Honors/awards: Received two Image Award nominations, 1993, 1997.

Addresses: Home West Hollywood, California.

constant threat. In the film she portrayed the girlfriend of a boy who is trying to become a man in his drug and gang-infested neighborhood.

From there Long made an unusual transition, from the big screen to the grind of a television soap opera. Returning to New York City, she got the role of character Kathryn Speakes on CBS-TVs The Guiding Light and stayed with the series for three years. Long became highly regarded among soap opera stars, receiving an NAACP Image Award nomination for her performance in the series in 1993. (Image Awards are bestowed each year on black performers who have made outstanding contributions to their craft.) During this period Long also was reunited with her father, a poet and English teacher who was living in Trenton, New Jersey, at the time.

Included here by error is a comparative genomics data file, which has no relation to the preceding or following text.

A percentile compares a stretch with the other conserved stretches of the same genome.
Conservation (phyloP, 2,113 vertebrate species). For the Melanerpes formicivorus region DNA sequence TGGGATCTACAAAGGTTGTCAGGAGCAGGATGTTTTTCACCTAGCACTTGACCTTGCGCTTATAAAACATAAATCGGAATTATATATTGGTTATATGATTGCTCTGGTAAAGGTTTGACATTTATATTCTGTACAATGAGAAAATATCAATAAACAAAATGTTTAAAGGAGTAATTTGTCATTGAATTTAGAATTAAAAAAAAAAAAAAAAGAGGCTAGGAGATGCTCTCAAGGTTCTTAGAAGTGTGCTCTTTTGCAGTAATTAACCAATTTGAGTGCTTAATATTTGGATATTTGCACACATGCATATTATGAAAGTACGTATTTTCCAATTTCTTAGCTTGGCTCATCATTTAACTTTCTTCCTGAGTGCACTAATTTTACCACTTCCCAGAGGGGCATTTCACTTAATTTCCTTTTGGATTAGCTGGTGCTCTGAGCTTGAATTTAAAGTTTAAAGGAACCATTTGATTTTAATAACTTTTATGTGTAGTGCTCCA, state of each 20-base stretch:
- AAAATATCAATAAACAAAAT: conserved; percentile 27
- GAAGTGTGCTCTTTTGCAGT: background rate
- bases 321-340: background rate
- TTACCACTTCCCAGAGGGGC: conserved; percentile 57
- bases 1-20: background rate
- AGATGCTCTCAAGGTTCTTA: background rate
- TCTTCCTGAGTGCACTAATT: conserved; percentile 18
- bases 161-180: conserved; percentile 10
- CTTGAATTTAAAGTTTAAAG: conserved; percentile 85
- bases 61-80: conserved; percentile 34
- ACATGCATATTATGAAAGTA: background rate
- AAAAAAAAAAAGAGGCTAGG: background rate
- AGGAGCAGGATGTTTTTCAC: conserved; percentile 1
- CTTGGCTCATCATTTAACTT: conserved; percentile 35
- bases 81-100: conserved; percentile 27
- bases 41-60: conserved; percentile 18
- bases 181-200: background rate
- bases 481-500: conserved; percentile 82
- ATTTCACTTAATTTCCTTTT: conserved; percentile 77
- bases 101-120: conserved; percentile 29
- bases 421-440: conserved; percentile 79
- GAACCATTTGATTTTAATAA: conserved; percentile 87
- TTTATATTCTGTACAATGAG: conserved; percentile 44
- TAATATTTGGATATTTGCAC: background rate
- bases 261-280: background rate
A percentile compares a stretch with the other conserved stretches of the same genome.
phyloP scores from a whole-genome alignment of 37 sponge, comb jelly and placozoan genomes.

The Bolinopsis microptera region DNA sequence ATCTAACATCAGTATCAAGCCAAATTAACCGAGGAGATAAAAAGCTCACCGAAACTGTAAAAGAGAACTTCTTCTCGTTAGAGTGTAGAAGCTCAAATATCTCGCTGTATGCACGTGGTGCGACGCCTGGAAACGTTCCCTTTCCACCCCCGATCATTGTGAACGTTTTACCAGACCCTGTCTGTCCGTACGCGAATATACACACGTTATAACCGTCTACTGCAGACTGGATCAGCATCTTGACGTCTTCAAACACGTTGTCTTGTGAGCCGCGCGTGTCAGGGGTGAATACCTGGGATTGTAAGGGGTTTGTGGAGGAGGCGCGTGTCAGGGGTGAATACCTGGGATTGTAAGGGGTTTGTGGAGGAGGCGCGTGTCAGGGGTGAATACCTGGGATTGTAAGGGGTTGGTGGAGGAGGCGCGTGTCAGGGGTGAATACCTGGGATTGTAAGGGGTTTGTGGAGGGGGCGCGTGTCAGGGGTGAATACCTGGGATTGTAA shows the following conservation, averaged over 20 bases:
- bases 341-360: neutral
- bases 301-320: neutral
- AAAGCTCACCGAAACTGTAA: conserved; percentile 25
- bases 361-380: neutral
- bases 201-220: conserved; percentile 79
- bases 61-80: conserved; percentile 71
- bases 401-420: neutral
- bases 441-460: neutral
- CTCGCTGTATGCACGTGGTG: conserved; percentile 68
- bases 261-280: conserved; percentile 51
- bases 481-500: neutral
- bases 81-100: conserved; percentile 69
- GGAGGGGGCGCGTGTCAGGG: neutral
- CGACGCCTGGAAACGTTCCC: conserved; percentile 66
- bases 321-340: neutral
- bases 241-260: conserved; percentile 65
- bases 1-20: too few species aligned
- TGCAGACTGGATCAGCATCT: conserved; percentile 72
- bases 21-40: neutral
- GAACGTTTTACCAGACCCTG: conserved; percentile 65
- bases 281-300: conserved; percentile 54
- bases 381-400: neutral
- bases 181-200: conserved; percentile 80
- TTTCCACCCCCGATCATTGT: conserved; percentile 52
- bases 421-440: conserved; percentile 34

While her role on The Guiding Light helped her nurture her acting talent, Long was sometimes critical of how the program dealt with blacks. Most of the shows that have Black people have Black story lines, she told Essence. Why cant we just have story lines, period? Its like a lot of the people who work on these shows think its the 1950s or something. The producers shouldnt put so much emphasis on our being Black unless theyre going to get it right. We have cultural differences and they dont show those, A lot of the time I have to rewrite my lines because the writers have my character sounding so corny.